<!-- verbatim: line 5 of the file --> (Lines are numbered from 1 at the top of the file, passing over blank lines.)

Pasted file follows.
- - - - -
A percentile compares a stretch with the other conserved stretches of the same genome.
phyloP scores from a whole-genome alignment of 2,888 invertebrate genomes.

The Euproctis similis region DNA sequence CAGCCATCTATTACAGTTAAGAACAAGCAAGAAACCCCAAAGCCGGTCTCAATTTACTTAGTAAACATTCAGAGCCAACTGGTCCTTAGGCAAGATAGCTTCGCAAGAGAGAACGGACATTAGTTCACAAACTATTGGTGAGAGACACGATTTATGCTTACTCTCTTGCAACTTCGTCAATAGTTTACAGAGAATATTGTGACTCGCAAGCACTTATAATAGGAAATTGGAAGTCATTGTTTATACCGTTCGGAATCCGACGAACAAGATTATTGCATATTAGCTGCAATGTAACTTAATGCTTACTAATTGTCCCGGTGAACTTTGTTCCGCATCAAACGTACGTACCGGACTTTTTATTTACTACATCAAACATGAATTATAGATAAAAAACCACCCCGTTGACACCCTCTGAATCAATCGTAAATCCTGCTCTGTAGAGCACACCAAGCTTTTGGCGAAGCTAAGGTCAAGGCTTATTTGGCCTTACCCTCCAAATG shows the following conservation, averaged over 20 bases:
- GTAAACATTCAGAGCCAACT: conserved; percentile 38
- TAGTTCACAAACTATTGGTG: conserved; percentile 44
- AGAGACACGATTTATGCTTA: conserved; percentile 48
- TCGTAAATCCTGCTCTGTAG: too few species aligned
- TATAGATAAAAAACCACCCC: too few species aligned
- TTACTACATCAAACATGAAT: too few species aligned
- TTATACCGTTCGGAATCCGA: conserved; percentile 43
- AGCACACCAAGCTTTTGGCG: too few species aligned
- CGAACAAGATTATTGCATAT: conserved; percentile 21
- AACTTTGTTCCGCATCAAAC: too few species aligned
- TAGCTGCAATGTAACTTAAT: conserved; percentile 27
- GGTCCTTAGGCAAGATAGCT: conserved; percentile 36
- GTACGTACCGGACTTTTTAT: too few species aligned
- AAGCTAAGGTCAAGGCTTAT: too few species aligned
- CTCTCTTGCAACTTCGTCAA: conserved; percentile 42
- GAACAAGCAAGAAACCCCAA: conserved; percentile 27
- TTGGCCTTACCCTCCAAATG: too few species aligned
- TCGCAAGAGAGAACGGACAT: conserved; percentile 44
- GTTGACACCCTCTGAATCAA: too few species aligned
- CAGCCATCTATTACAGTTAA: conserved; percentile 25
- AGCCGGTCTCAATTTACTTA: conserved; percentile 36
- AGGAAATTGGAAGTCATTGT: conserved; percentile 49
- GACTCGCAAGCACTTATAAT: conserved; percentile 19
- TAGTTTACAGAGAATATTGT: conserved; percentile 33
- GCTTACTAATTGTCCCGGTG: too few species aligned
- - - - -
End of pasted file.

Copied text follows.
- TAGTTCACAAACTATTGGTG: conserved; percentile 44